My shoes saw more action in the seven days in the Congo than the previous five years combined. They held up and held on admirably, never once giving in to the powerful suctioning force of the soft, squishy ankle-deep muck that seemed determined to send me back to camp barefoot; or so much as let a single lace loosen when they were conspicuously – and admittedly clumsily – splashing along a winding, seemingly endless stream (though their awkwardness at river treading should most likely be attributed more to user error than anything else). From the dry dust of the savannah to the persistent, humid darkness of the rain forest, my beat-up trainers soldiered on, and – aside from an unfortunate and uncleanable encounter with elephant dung – remained unchanged. Perhaps that’s why I didn’t trust them.
Paraphrasing Congo enthusiast and noted biologist/cryptozoologist Roy Mackal, the Congo Basin is an evolutionary oddity in that at least since the close of the cretaceous period it has remained static, the area has ceased to undergo further climatic and geophysical changes. Animals evolve and survive in response to changes in their external environment, while conversely, in the absence of external drivers, when conditions are stable, ancient creatures can thrive and survive unchanged, see: crocodiles.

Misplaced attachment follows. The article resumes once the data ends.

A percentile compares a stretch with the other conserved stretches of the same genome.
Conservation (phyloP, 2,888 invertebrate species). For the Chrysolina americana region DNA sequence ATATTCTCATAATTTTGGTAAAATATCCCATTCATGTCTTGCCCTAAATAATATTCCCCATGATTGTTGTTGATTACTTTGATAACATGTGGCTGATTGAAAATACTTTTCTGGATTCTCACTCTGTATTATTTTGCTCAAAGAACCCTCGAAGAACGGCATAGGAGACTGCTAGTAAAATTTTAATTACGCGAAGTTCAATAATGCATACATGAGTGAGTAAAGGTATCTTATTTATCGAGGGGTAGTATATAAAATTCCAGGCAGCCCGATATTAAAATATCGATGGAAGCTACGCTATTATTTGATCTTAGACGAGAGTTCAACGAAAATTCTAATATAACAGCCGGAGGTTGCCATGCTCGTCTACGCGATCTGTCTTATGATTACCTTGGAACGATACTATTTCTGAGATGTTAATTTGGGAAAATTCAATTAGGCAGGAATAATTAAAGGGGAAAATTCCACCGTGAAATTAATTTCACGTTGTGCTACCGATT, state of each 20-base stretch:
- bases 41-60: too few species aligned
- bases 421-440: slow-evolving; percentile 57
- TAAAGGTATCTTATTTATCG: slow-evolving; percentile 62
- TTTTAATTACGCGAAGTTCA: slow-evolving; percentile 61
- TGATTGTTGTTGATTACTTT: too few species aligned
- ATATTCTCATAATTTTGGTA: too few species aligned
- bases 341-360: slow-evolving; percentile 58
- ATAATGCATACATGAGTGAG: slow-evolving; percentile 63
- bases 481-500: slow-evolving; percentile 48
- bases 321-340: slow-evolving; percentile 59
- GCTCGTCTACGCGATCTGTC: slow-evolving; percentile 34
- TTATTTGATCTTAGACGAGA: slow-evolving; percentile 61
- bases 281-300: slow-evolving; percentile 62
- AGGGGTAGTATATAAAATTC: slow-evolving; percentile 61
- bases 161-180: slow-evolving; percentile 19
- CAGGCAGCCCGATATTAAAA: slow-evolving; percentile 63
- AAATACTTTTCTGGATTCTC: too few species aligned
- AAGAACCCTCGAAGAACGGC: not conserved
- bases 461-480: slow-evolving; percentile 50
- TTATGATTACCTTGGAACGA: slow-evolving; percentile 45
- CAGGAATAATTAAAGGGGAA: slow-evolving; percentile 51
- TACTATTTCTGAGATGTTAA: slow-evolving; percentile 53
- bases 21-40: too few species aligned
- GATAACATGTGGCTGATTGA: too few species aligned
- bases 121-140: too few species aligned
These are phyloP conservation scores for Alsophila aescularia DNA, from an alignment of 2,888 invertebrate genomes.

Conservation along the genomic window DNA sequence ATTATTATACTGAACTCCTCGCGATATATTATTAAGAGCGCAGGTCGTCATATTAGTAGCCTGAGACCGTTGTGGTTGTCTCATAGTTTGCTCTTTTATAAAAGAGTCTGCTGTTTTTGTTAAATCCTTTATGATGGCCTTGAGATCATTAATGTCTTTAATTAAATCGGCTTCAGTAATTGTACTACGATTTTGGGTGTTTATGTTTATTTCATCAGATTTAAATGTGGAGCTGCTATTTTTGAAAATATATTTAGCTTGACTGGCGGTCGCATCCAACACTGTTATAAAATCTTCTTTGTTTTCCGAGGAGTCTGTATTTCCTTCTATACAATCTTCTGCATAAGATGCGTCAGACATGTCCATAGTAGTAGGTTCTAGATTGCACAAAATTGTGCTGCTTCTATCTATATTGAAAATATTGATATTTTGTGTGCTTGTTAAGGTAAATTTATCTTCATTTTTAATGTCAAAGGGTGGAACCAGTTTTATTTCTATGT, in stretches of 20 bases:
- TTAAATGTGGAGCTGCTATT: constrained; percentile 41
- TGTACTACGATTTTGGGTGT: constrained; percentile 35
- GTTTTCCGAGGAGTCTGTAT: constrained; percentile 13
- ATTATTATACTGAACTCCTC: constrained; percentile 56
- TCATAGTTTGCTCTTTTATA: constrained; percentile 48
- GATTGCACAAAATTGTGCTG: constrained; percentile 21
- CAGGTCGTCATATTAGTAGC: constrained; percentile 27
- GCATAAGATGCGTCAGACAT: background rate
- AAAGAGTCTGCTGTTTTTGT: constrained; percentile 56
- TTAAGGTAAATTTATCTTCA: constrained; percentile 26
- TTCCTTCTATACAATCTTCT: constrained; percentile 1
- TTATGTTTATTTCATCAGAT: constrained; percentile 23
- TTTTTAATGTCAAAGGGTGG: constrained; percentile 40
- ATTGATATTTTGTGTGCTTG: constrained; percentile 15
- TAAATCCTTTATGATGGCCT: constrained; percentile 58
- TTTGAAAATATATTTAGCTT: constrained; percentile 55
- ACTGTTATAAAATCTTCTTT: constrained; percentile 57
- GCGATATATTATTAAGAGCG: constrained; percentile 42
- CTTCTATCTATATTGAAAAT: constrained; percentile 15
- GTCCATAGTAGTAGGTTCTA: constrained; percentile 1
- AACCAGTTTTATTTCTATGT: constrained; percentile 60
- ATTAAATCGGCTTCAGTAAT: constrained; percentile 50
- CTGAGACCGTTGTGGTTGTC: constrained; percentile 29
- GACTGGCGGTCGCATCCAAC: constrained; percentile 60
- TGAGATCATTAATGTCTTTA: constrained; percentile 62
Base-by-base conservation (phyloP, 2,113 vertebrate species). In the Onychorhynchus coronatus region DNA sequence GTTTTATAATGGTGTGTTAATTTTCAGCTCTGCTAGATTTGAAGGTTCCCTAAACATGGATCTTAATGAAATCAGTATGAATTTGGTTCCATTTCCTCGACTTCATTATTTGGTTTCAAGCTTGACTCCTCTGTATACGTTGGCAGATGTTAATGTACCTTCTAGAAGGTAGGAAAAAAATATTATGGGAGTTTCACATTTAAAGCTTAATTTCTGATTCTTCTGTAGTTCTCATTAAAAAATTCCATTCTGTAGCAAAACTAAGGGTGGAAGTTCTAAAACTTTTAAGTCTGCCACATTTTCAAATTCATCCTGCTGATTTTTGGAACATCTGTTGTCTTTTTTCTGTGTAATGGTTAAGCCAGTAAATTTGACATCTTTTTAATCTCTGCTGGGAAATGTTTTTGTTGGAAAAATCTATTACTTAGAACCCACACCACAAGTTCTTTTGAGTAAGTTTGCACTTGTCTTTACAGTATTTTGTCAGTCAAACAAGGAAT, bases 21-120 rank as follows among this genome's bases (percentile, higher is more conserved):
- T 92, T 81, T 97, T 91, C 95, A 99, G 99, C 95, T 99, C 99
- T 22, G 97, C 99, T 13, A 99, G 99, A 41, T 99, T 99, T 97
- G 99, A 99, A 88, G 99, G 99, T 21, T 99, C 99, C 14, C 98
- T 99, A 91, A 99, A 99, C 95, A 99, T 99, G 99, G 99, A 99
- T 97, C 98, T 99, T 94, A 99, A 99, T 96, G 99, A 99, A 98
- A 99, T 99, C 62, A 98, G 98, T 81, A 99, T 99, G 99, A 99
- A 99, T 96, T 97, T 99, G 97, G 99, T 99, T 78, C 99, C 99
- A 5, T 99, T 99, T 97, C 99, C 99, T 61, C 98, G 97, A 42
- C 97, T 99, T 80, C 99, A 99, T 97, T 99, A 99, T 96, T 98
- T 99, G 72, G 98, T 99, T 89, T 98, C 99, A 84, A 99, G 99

Entering the jungle can seem like an escape, where you can quickly find yourself in a mesozoic state of mind, confronted with the terrifying – over 2000 strains of skin diseases, to the sublime – gorillas! A place where our evolutionary cousins can be found with relative ease, 400lb primates gently lazing in the trees around us, smiling, sunning themselves, and generally behaving in a relaxed manner that quickly evolves from frighteningly exotic to frighteningly familiar before giving way to pure joy. There’s a sense that anything is possible, running the gamut from the merely curious to the genuinely horrible, the giant Gambian rat that prefers to defecate upside down, to a virus that liquefies your internal organs. Anything could be just around the corner. So it’s easy to sympathize with the original early 20th century English colonial officers, their imaginations astir, seduced by crude Pygmy drawings scribbled in the forest floor of a four legged sauropod, and later taken up by Mackal and various other cryptozoologist expeditions, searching in vain for Mokele-mbembe, that last, illusory dinosaur, an evolutionary dead-end, too isolated to realize he was extinct. But the actuality was enough for us, a Congo so full of life and wonder where the overwhelming reality was all the phenomenon that could be endured.